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Jun 17, 2007 at 03:04pm IST

Pupils gun to bring back coach's glory

New Delhi: How many times have we seen it in Indian sports - a man who turned ordinary sportspersons into world beaters being given the boot.

Shooting coach Tibor Gonzcol may have been forgotten by the government, but not by the people he trained.

Asian Games triple gold medallist Jaspal Rana with the man who turned him into a world champion. Seventy-year-old Tibor Gonzcol is the man responsible for giving Indian shooting an international platform and stature.

He was appointed coach in 1993 and then trained future champions like Anjali Bhagwat, Samresh Jung and Rana. In fact, he and national coach Sunny Thomas put in the system that now churns out winner after winner.

"At the time, it was a new place for me. But I had no problems, because I could see that people really wanted to improve. And I made friends with them very quickly," Gonzcol says.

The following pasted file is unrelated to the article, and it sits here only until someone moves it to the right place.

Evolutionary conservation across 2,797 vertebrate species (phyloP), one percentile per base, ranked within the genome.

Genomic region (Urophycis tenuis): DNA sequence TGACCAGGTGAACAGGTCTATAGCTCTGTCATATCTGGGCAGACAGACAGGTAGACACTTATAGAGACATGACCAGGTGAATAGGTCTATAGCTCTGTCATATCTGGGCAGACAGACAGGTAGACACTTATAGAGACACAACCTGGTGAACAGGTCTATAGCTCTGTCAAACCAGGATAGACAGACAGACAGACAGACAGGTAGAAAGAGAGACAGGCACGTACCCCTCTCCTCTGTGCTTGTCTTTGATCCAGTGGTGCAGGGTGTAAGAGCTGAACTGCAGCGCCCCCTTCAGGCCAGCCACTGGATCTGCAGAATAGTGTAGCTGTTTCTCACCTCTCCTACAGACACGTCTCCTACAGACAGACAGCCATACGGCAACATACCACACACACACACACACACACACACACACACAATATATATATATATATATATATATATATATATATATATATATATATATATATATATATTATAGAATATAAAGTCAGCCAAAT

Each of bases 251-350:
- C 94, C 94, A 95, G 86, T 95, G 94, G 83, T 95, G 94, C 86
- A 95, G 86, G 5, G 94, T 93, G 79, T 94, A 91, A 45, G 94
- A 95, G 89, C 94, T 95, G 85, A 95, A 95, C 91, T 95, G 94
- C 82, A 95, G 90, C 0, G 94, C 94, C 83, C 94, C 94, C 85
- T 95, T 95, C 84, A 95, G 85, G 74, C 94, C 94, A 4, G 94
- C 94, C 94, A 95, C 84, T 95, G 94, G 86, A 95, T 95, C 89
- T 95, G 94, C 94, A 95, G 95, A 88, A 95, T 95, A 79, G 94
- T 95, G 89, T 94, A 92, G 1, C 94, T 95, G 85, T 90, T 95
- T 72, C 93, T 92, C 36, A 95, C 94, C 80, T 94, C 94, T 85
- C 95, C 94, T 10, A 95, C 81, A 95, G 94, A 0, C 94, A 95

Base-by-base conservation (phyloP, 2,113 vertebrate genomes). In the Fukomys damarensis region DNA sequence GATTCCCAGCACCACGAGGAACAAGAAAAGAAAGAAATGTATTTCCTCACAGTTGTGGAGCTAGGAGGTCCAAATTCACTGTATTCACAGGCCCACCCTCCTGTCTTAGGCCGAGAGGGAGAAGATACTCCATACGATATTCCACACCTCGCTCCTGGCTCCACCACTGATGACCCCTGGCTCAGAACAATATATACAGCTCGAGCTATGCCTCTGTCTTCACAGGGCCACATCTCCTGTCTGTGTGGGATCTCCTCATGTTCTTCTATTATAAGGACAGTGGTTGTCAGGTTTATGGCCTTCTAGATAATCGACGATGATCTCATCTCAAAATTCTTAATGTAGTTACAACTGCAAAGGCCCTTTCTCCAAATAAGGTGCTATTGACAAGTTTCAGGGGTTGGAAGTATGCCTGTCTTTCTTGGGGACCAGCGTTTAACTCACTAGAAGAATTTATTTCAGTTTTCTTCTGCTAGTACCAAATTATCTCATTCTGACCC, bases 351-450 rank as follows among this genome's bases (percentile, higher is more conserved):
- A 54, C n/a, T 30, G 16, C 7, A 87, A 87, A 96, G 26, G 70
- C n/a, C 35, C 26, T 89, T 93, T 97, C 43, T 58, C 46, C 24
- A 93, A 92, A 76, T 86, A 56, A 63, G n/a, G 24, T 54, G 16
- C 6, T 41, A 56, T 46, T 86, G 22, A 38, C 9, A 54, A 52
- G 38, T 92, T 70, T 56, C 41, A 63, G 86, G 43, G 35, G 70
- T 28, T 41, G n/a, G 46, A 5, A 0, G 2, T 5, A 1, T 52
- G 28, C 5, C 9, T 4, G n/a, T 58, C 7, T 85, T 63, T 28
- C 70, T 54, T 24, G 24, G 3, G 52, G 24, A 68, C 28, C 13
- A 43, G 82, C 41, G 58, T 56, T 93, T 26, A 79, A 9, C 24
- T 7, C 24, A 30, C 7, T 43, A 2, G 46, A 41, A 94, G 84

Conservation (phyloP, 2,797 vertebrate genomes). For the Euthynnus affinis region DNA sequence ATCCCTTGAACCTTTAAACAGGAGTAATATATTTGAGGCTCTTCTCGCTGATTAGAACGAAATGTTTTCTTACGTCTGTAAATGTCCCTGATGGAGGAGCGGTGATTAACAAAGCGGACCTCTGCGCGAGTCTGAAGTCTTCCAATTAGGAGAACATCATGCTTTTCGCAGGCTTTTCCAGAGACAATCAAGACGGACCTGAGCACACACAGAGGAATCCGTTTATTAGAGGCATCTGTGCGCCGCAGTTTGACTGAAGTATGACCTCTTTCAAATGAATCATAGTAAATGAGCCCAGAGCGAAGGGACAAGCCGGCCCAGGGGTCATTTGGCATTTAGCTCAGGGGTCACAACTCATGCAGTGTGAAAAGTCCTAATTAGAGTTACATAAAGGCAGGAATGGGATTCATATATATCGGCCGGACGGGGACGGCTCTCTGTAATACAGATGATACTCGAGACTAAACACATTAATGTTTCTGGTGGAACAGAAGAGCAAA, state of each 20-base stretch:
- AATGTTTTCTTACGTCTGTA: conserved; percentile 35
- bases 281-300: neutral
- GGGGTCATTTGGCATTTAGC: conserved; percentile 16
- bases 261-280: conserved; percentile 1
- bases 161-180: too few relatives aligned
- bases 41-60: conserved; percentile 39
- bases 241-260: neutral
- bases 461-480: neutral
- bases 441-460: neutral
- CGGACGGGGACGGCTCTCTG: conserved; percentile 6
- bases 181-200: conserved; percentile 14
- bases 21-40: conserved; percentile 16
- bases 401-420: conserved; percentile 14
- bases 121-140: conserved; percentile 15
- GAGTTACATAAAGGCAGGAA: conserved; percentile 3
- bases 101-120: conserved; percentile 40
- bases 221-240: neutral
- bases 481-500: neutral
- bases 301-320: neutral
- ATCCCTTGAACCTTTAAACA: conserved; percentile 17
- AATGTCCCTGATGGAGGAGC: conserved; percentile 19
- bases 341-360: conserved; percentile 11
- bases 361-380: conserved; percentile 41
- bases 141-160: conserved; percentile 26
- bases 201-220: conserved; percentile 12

Rana has often said that Tibor is the best coach he has ever had, and Tibor of course has reason to be proud of his favourite pupil. But that hasn't meant any special treatment for Rana.

"Once I reached the range, maybe 10 minutes late, he asked me to go back home. He never used to compromise on discipline and used to be very strict for that," Rana says.

With 16 gold medals at the Commonwealth Games and 14 medals at the Asian Games, the Indian shooters have shown that they have the talent to take on the world. But can they take it a step further and win Olympic medals?

"You can't build up for an Olympic medal in two or three years. By the time they start looking for Beijing, it's too late. Now they would have to think four years after," Gonzcol says.

Despite his success, Tibor's contract wasn't renewed in 2002. Government rules say that a coach can't be over 70. The shooters are still upset. But efforts are on to convince the government and have him back on board.

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